President Barack Obama began his weeklong trip to three African countries on Wednesday after African leaders showed disappointment over the lack of interest shown by the first black president of the United States. The president is traveling alongside First Lady Michelle Obama and their two daughters, Malia and Sasha. His plane landed in Senegal’s capital, Dakar, Wednesday evening, and after spending some time in Senegal, he is scheduled to visit South Africa and Tanzania.
Despite his roots originating from Kenya, with several of the relatives on his father’s side living in the country, Obama spent just one day in Africa during his visit to the continent during his first term. His first term was focused more on strengthening ties with Latin America and Asia and resolving the Arab Spring.
Even now as Obama makes a weeklong trip to Africa, only a few major policy announcements are likely to be made. Obama’s stated goals for this trip remain promotion of the region’s democratic institutions, enhancing opportunities for African youth and promoting the countries as emerging markets for trade.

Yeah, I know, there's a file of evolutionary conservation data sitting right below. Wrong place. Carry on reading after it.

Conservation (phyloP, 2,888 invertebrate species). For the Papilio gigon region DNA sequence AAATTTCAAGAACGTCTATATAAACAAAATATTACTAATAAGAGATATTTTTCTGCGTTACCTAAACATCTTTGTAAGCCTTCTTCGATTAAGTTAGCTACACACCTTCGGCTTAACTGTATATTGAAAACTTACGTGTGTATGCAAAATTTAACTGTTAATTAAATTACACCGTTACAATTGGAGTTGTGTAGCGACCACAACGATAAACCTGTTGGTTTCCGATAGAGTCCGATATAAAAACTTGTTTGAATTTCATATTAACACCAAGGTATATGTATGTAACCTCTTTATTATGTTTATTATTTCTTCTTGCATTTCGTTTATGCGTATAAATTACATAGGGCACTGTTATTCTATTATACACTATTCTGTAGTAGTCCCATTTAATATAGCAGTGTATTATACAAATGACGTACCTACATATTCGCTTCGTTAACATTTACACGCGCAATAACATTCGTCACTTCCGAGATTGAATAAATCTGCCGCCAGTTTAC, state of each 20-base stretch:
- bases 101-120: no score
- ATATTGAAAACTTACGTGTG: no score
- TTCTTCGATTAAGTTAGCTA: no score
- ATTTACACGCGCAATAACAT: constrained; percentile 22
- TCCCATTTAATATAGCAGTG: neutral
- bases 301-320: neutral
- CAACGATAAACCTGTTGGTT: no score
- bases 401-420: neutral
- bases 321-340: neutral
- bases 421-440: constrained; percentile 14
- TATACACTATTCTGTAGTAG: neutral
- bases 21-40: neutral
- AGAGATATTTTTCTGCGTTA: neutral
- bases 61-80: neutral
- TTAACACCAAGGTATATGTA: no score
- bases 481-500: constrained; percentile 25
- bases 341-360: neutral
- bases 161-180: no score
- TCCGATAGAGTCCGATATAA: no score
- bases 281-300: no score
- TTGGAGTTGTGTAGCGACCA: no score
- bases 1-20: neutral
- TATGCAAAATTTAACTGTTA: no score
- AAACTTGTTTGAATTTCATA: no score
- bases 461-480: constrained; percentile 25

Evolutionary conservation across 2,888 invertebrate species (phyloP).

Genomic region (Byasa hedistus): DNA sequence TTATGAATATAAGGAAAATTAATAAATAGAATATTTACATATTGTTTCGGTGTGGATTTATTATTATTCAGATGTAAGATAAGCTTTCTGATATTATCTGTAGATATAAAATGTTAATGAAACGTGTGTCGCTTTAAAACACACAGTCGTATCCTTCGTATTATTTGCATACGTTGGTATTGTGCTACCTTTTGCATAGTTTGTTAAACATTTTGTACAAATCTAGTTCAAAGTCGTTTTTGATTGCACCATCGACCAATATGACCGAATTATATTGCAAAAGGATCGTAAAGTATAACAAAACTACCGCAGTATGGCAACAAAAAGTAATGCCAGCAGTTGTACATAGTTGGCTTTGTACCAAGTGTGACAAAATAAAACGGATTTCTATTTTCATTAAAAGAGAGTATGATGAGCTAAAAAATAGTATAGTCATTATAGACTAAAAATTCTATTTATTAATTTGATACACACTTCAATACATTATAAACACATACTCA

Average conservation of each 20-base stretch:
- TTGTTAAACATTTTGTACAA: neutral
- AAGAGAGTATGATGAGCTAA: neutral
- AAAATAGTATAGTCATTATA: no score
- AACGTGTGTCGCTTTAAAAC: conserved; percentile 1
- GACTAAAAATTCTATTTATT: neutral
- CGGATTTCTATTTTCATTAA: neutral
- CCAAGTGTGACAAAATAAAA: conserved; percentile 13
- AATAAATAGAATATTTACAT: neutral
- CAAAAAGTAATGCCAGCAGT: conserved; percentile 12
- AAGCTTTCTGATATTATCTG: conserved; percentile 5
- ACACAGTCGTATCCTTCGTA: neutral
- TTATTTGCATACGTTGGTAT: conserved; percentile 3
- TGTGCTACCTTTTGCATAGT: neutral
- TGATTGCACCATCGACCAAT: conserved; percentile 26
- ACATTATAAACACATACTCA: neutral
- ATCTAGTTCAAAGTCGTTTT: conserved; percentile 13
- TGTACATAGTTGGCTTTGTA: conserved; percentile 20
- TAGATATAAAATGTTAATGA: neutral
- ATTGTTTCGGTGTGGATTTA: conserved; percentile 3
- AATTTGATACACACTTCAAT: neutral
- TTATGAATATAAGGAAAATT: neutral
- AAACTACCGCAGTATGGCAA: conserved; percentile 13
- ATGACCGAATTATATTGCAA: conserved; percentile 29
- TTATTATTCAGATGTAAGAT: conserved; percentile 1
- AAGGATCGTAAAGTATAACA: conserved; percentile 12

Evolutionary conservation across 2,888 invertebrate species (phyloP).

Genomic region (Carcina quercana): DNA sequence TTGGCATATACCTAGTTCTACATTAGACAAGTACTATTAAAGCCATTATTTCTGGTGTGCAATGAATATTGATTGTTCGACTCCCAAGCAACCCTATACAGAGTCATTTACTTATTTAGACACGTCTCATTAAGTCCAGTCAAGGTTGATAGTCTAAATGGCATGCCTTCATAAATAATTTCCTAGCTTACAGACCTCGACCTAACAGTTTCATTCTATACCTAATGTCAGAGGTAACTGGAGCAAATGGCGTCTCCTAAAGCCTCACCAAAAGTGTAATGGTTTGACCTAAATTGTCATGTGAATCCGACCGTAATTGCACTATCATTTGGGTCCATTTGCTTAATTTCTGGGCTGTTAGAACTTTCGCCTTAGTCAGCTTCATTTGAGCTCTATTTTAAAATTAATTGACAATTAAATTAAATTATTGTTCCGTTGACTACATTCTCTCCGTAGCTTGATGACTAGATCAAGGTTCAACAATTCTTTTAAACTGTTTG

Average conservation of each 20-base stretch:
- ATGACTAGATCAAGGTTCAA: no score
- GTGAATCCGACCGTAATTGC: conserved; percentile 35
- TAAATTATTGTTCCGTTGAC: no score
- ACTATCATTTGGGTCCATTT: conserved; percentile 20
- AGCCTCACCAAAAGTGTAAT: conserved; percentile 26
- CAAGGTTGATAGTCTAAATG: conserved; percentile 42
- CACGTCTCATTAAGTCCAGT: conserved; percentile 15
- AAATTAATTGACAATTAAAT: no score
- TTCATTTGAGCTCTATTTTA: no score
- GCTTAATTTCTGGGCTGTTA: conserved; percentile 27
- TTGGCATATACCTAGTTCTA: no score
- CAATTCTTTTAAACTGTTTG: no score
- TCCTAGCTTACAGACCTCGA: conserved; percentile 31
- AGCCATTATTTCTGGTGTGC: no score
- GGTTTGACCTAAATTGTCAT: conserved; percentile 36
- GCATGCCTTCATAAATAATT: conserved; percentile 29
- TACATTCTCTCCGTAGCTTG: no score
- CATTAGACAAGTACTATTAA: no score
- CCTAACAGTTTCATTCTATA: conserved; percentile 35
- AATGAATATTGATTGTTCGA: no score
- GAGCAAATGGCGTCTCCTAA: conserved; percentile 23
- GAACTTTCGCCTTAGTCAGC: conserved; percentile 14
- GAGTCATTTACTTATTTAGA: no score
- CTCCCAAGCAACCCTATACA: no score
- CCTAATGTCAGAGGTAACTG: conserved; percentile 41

“Presidential trips to regions of the world like Africa bring enormous benefits in terms of our relationship with the countries visited and the countries in the region,” spokesman Jay Carney told reporters traveling with Obama on Air Force One, trying to defend the purpose of the trip. “The trip itself will not be the end point of our engagement, but will enhance it, deepen it and further it.”
The trip will nonetheless remain overshadowed with the health woes of the much-loved South African president, Nelson Mandela. While there are no plans for Mandela and Obama to meet personally, there is a possibility that Obama will pay a visit to the family of the ailing leader.
“Ultimately, we want whatever is in the best interest of his health and the peace of mind of the Mandela family,” said Ben Rhodes, Obama’s deputy national security adviser.
According to the World Bank, six of the world’s 10 fastest-growing economies are in Africa. White House economic advisers traveling with Obama believe the trip will boost economic ties between America and Africa.
During his trip, Obama is also scheduled to make stops at Senegal’s Gorée Island, former center of Atlantic slave trade, and the apartheid-era prison in South Africa where Mandela spent 18 of his 27 years in prison.